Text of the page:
Here’s a sampling of the many public wildlife attractions in the Inland Northwest.
1. BIGHORN SHEEP
Where: Winter feeding station, Noisy Creek Campground, south end of Sullivan Lake.
Season: Mid-December through mid-February
Contact: Sullivan Lake Ranger District, 446-7500.
Other options: Snake River between Asotin, Wash., and Grande Ronde River; Yakima River Canyon’s Manastash Ridge; National Bison Range at Moiese, Mont.
2. HATCHERY TROUT SPAWNING
Where: Outdoor pool at Spokane Fish Hatchery, 2927 W. Waikiki Rd.
Contact: Book guided tours, Mondays and Tuesday through Bob and Dora Bates, Washington Senior Environmental Corps, 328-7327.
Other options: Chinook salmon at Tucannon Hatchery near Pomeroy.
3. TUNDRA SWANS
Where: Calispell Lake, west of Usk, Wash., from Westside Calispell Road.
Season: November and March
Contact: None (Private land, viewing from road only)
Other options: Reardan Slough, just north of Reardan off State Highway 231.
4. MOUNTAIN GOATS
Where: Flume Creek viewing site, two miles west of Metaline, Wash., on road to Crawford State Park.
Season: March through June
Contact: Sullivan Lake Ranger Station, (509) 446-7500.
Other options: Snow Peak in Panhandle National Forest’s Avery Ranger District.
5. GREAT BLUE HERONS
Where: Little Spokane River Natural Area, from trail between Indian Painted Rocks and Highway 291.
Season: March through October
Contact: Riverside State Park, 456-3964.
Other options: Lower Coeur d’Alene River chain lakes between Rose Lake and Harrison.
6. BALD EAGLES
Where: Long Lake Dam picnic area at bridge across Spokane River on State Highway 231.
Season: December through February
Contact: Washington Water Power, 482-8636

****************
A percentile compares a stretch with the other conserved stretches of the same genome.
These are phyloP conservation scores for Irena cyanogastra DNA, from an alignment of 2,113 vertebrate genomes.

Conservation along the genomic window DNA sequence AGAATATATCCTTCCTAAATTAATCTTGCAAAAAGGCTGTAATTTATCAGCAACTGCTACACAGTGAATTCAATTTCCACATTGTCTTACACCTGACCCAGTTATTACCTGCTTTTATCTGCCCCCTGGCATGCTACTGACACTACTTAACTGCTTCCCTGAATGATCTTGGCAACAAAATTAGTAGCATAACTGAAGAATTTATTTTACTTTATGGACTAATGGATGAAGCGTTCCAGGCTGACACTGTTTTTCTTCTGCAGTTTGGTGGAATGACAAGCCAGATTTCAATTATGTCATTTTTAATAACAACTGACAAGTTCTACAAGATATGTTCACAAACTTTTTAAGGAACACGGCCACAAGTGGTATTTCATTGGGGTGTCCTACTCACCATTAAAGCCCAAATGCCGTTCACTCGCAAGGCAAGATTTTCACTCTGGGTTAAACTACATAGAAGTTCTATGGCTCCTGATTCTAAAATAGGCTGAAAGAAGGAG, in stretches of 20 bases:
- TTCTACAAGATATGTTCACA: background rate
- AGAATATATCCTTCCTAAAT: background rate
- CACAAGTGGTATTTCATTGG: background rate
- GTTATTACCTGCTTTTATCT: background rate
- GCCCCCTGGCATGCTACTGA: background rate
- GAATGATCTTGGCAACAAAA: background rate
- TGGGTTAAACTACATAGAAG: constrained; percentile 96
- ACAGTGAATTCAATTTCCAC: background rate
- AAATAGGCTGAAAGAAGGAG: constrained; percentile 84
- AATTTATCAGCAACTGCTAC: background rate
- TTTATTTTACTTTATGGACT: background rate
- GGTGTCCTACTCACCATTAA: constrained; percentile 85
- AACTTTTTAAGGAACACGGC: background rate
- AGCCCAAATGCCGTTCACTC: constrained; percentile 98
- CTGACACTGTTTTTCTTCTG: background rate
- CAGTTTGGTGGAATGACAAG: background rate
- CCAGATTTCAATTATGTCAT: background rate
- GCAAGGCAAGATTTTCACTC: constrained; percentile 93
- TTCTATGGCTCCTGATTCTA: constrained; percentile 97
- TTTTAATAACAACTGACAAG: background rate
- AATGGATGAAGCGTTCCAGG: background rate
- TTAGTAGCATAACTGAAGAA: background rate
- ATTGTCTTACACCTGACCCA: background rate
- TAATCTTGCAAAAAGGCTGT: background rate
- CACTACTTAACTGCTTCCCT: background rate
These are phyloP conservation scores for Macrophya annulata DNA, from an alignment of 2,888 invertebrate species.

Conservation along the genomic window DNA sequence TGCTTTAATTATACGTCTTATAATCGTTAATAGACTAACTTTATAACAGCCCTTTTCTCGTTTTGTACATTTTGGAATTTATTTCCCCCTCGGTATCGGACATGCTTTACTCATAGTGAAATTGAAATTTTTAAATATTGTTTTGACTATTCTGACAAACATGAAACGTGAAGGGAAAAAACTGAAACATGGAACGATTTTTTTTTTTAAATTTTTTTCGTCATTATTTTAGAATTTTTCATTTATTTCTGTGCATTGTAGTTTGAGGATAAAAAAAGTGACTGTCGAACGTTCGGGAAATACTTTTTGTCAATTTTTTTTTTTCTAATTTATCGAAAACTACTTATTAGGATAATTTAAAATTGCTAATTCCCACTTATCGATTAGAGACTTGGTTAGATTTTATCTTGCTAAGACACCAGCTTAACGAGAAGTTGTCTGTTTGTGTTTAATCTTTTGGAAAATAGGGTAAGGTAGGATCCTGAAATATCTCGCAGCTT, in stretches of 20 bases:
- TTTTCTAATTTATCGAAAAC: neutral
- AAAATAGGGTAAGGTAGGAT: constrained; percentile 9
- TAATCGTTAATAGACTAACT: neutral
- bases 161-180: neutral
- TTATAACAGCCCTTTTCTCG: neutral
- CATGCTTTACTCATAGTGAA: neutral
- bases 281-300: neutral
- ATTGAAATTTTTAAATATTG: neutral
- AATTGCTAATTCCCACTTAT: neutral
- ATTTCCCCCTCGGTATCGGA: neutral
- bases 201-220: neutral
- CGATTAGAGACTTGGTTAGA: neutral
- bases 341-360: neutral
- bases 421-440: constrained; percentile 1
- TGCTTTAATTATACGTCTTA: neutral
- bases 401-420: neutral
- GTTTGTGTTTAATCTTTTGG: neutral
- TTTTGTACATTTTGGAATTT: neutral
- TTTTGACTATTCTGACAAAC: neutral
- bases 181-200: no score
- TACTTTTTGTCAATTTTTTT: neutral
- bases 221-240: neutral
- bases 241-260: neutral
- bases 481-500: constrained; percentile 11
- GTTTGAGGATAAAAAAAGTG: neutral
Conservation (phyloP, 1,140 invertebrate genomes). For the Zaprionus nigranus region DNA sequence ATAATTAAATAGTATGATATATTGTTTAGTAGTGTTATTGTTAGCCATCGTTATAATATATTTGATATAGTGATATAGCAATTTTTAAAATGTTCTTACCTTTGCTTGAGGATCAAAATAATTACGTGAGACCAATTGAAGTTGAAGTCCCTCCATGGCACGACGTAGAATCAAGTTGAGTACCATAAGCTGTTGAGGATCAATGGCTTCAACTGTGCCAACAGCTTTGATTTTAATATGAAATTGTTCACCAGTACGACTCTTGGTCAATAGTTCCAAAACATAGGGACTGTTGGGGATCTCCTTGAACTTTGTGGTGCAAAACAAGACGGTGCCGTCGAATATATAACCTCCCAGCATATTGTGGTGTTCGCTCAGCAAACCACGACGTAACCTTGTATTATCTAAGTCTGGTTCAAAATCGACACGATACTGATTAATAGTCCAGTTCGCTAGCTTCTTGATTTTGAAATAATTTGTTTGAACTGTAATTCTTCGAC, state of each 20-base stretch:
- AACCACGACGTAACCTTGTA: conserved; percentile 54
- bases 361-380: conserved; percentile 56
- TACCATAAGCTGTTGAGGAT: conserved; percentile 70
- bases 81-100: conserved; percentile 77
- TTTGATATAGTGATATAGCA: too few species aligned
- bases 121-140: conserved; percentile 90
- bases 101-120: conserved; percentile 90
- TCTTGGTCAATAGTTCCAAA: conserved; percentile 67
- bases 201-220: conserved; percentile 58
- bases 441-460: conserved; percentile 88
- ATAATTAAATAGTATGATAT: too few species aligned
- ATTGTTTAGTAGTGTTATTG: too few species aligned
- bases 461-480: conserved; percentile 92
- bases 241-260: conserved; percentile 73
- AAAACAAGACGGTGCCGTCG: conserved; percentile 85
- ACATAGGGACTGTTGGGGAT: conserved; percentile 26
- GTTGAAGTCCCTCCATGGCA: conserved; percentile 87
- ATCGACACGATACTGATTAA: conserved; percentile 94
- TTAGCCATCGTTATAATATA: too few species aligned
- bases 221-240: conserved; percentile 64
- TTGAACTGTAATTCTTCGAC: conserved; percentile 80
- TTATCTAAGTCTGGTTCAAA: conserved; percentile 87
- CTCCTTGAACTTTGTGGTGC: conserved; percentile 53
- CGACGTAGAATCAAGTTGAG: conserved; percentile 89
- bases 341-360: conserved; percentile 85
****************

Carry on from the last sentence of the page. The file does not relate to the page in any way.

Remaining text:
Other options: Lake Coeur d’Alene’s Wolf Lodge Bay; Pend Oreille River north of Newport; Granite Creek on Lake Pen Oreille.
7. BIG GAME
Where: National Bison Range at Moeise, Mont., holds pronghorns, deer, elk, bighorn sheep and bison.
Season: Year-round, although road access limited in winter.
Contact: National Bison Range, (406) 644-2211.
Other options: Oak Creek Wildlife Area winter feeding stations off Highway 12 about 20 miles west of Yakima.
VIEWING TIPS AND ETHICS
* Bring binoculars for close observations from a distance that won’t disturb the wildlife.
* Except in winter, game animals tend to be most active early and late in the day.
* Be mindful of seasons. For example, ospreys are plentiful in North Idaho during summer, but most leave during winter.
* Move slowly and quietly.
* Use field guides.
* Be patient. Natural areas aren’t zoos. Look for tracks and other signs of wildlife when the creatures aren’t there.
, DataTimes ILLUSTRATION: 5 Color photos Map showing wildlife viewing areas, keyed to text
MEMO: See related story under headline: Keeping an eye out for Wildlife
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